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The Song of Self Artwork
Season 3 - Episode 38

2.60: Sensory Experience

10 min - Talk


James unpacks verse 2.60 of the Bhagavad Gita. It's the nature of our senses to be distracted. When we work patiently and lovingly with our senses to get to know them in an intimate way, we can become masters of our sensory experiences.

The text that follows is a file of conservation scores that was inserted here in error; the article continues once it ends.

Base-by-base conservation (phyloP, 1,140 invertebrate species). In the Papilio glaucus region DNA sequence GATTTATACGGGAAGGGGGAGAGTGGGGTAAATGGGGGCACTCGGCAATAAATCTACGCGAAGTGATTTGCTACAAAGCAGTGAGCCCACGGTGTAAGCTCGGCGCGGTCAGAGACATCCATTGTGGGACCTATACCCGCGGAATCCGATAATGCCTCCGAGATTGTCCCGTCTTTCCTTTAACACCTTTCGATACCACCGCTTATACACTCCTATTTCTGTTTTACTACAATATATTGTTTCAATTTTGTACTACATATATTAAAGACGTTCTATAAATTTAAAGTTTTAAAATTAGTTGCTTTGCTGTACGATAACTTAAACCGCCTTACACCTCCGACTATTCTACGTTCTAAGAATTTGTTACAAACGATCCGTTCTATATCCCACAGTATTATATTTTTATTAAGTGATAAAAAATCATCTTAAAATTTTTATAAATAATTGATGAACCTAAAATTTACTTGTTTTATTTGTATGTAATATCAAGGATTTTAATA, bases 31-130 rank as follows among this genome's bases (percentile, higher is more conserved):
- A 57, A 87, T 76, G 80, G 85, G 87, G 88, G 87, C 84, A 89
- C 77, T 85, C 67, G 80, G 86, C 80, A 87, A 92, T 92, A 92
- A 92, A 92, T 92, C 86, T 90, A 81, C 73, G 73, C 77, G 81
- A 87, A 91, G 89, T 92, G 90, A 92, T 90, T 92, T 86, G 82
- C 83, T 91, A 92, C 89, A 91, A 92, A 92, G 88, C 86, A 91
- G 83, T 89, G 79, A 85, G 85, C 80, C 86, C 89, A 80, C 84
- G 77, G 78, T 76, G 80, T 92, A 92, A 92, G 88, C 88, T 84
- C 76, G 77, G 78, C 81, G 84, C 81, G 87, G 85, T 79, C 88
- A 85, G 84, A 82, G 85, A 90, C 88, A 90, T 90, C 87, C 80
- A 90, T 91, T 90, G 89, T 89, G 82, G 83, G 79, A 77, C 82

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Apr 29, 2016
Bhakti, Jnana
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(No Desires)